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6 Ways to Harness Your Focus and Increase Productivity

By Aleks Sasin

“I’m working flat out, but my to-do list only keeps growing.”

“I’ve been super busy all day, but I don’t feel like I’ve achieved anything.”

“I am always running behind.”

If this sounds like you, keep reading. This short article won’t immediately solve all your problems, but it might help you spot some easy fixes and inspire you to take action.

We all have the same amount of time. 24 hours each day. 168 hours every week. Here are some ways to help you use this time more effectively.

1. Stop multitasking

Trying to do more than one thing simultaneously is ineffective and bad for your brain. Instead, practice mono-tasking or simply intentionally focusing on just one thing.

Try it. Set a timer for 25 minutes and see how long you can stay focussed on just one task – no checking emails, no scrolling through Twitter or LinkedIn, no picking up your phone, no cheating. It’s harder than it sounds, right? The world we live in means we’ve lost our ability to concentrate for long periods of time, but the good news is that, with repeated practice, you can learn to focus more deeply and for longer. And it is in those deep focus sessions that we do our best work; that’s what being “in the zone” or “in the flow” is all about.

If you’re struggling on your own, check out Caveday or Focusmate, where you can practice mono-tasking with others.

Are you a multi-tasker?

  • Yep!

  • Nope!

2. Eliminate the noise

Create an environment that promotes the flow or, as Cal Newport calls it, deep work.

Turn off email notifications and put your phone in focus (or airplane) mode. If you mindlessly drift towards social media sites or check the news every few minutes, know that we’ve all been there; your brain is simply trying to protect you from the pain of doing something hard.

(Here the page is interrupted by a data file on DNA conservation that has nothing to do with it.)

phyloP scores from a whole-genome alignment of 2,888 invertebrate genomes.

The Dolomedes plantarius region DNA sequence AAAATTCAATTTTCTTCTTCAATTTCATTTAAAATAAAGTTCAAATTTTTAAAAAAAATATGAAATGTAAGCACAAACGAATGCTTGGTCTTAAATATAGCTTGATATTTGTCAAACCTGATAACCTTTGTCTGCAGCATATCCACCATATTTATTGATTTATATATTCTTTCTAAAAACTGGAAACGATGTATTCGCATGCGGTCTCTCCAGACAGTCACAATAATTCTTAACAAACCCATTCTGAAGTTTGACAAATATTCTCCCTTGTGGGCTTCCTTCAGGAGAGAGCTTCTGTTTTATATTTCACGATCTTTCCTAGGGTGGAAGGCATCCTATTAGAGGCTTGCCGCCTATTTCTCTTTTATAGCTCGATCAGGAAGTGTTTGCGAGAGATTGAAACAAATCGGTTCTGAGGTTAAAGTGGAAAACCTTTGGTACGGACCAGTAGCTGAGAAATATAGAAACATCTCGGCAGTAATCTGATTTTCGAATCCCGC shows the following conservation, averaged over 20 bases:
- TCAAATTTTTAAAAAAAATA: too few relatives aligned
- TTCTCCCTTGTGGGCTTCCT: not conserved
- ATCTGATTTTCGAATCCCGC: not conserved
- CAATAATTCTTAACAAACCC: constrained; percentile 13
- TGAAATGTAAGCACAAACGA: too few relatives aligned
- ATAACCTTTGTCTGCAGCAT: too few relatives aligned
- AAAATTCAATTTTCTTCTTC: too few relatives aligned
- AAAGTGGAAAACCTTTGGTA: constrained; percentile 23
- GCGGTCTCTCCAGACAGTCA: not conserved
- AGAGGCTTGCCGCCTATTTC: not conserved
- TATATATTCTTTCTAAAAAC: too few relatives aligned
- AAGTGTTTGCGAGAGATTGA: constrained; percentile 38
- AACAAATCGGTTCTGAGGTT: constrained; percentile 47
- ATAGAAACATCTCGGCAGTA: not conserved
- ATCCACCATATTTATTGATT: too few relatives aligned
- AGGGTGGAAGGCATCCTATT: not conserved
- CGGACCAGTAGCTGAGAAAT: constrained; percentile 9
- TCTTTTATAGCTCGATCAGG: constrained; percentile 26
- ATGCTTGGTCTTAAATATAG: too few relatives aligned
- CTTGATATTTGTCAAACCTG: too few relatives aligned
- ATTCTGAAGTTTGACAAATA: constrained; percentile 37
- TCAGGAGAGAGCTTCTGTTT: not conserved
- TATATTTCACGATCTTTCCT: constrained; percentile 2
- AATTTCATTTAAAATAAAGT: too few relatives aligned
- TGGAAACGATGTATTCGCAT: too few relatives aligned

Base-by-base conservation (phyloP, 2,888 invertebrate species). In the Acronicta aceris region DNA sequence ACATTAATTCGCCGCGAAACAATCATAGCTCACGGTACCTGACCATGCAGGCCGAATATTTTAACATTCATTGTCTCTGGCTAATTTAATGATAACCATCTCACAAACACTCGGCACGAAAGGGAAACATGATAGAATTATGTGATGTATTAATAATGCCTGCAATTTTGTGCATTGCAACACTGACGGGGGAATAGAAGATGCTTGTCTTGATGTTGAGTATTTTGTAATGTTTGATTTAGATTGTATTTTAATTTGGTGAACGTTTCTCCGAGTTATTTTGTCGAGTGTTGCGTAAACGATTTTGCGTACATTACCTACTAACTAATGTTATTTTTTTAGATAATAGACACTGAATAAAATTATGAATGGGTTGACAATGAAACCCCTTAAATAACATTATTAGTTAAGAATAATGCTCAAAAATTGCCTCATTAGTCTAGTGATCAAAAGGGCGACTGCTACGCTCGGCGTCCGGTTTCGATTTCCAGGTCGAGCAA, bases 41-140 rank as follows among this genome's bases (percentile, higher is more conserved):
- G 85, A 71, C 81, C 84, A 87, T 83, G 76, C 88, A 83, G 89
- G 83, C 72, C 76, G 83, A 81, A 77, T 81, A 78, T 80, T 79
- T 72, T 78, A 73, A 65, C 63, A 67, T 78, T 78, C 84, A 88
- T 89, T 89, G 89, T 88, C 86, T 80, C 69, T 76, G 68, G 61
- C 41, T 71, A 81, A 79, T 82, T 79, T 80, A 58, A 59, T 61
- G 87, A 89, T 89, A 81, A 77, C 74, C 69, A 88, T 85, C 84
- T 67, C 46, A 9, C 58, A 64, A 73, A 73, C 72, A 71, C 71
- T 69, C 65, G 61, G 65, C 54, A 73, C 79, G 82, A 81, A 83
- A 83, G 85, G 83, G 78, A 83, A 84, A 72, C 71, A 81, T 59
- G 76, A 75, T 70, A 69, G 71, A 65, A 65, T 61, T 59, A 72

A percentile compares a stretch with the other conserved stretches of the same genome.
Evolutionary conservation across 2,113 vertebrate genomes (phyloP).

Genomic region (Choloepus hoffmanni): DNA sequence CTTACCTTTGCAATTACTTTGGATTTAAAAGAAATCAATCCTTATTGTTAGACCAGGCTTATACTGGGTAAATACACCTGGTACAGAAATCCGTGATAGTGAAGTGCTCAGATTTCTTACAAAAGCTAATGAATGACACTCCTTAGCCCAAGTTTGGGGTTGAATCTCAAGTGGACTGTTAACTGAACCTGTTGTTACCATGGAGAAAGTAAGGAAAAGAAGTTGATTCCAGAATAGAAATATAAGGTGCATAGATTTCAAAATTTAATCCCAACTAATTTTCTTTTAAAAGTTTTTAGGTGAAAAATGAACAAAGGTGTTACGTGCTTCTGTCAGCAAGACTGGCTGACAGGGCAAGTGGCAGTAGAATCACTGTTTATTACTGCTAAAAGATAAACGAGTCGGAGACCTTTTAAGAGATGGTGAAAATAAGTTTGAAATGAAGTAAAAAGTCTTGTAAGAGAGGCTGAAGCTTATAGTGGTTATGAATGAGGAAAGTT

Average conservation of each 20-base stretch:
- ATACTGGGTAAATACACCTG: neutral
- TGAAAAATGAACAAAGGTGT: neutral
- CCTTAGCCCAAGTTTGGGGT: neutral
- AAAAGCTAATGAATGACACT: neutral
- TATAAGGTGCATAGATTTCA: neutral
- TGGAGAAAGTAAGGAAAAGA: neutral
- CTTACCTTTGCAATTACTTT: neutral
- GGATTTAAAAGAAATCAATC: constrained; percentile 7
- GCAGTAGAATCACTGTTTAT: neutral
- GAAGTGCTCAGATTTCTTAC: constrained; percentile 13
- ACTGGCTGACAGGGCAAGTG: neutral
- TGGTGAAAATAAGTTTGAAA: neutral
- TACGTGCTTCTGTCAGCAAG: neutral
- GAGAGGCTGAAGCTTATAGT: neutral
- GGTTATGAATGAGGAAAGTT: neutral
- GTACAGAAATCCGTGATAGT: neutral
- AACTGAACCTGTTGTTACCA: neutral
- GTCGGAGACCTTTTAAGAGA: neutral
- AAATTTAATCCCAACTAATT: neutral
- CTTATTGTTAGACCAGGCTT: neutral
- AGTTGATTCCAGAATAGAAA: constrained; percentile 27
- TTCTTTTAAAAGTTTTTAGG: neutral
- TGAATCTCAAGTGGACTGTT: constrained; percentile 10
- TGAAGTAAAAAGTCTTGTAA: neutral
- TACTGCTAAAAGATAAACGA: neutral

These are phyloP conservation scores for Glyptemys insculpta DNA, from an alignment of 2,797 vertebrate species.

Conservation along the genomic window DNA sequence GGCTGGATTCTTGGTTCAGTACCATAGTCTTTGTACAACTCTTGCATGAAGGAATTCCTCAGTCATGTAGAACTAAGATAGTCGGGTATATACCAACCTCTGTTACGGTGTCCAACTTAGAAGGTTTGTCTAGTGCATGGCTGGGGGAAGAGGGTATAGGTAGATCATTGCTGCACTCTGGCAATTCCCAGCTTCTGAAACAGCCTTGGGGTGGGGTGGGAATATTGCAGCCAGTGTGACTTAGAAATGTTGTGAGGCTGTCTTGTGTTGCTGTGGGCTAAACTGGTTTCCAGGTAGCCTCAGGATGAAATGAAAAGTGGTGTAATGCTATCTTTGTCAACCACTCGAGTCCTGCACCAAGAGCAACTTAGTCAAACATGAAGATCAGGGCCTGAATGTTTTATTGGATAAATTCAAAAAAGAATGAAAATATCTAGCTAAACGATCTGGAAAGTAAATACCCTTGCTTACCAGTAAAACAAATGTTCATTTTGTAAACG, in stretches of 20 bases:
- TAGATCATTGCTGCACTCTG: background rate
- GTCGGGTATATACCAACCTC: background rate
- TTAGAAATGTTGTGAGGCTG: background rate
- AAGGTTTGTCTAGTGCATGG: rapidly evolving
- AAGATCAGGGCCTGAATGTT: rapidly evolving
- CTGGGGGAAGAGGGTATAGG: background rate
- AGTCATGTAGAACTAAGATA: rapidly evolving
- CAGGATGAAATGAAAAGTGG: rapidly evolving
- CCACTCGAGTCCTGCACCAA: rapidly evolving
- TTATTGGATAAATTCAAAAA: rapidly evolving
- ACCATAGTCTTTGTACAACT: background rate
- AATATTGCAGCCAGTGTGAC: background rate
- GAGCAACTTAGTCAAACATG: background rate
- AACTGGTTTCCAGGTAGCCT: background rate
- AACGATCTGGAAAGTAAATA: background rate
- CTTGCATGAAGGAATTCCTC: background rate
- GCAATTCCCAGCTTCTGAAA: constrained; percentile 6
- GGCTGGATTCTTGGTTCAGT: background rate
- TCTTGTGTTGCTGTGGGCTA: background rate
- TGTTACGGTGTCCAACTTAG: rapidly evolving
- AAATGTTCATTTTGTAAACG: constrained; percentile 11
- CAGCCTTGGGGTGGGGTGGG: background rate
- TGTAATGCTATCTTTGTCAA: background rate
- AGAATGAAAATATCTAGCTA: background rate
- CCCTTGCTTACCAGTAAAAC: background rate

If you’re fighting a losing battle against self-discipline, consider apps like Freedom or Cold Turkey that block distracting websites during the hours of your choice, leaving you more time for what really matters.

And if you need some background noise to help you concentrate, avoid the rabbit hole of Spotify and instead opt for or

3. Have a system

Most of us love a good to-do list. (Some even treat their inbox as one, but let’s leave all the reasons why this is a bad idea and a real productivity killer for another day…)

Having a place where you can keep all professional and personal to-do’s, including stuff you want to do next week, next month or simply someday, is crucial to freeing up your brain to concentrate on the important stuff.

A list is a starting point, but simply working down your list each day rarely results in a focused and productive day. Rather than tackle the big and important tasks (deep work) that will move our lives forward, we are more than likely to do all the unimportant little things (shallow work) because who doesn’t like the feeling of crossing things off the list!

Instead, have a system you can fully trust that allows you to capture everything you need to do, organise it and then action it in a methodical way. No balls get dropped; everything gets done.